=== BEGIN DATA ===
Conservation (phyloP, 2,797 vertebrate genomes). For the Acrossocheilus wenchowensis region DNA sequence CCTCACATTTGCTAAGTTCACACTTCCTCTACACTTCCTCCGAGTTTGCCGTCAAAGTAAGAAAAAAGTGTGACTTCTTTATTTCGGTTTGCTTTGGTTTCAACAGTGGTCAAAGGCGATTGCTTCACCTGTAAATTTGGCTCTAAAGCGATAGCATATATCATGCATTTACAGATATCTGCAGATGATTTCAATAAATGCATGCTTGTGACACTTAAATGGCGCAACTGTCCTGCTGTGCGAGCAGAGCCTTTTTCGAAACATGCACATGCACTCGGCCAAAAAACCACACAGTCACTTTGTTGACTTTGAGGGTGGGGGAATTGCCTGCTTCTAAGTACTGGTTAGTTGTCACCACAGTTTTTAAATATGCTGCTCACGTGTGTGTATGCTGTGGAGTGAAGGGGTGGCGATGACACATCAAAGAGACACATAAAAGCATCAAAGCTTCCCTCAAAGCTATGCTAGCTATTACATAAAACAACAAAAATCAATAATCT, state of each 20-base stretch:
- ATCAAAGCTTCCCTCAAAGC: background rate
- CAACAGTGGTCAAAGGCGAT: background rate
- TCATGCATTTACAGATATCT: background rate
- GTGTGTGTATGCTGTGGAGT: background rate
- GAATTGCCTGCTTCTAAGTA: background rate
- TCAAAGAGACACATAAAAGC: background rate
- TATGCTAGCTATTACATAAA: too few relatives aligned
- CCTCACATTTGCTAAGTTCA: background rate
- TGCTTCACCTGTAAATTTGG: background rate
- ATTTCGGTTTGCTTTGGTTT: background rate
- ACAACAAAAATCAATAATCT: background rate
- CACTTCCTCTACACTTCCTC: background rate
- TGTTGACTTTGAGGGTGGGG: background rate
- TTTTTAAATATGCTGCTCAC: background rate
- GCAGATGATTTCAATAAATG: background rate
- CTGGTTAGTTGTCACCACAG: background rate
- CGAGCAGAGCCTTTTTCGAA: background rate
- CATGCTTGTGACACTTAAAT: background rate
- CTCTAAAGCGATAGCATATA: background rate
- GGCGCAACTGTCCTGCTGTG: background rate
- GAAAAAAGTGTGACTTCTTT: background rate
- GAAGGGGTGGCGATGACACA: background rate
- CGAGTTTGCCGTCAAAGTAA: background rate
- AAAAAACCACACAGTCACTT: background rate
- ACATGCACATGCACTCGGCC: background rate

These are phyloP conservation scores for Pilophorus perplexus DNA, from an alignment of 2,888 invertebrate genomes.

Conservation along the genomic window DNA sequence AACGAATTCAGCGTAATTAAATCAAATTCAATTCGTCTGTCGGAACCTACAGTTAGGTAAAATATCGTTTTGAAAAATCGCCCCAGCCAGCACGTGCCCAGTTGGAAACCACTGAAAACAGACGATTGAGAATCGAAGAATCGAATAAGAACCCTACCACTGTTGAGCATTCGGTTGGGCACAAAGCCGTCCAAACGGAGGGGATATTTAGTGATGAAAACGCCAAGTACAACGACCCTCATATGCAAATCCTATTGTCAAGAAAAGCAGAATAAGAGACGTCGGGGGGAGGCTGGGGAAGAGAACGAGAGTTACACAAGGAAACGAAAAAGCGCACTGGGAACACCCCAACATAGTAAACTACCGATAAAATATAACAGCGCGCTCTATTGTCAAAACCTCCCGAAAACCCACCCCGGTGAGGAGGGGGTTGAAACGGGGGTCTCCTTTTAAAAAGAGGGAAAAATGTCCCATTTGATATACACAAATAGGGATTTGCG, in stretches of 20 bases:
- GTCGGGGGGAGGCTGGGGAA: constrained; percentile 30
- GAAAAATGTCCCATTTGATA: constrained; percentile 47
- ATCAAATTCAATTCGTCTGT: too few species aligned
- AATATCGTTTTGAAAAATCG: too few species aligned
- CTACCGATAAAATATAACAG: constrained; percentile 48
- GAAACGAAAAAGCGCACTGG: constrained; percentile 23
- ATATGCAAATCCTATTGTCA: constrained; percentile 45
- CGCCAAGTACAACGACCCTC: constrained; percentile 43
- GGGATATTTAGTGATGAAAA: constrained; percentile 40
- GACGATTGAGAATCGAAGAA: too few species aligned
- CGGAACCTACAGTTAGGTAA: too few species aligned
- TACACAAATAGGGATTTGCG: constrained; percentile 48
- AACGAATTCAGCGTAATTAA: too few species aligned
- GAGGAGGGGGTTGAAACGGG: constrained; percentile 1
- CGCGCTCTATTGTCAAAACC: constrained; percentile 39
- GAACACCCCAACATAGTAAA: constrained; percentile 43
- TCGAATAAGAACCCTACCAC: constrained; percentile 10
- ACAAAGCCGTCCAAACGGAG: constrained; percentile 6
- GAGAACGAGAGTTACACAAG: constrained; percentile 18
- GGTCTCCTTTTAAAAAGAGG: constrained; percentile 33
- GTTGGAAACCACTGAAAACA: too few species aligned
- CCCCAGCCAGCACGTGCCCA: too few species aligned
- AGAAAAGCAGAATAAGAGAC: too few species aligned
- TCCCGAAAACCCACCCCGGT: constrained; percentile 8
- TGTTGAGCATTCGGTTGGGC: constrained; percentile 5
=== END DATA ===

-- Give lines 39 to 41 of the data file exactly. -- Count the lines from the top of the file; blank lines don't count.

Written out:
- CGGAACCTACAGTTAGGTAA: too few species aligned
- TACACAAATAGGGATTTGCG: constrained; percentile 48
- AACGAATTCAGCGTAATTAA: too few species aligned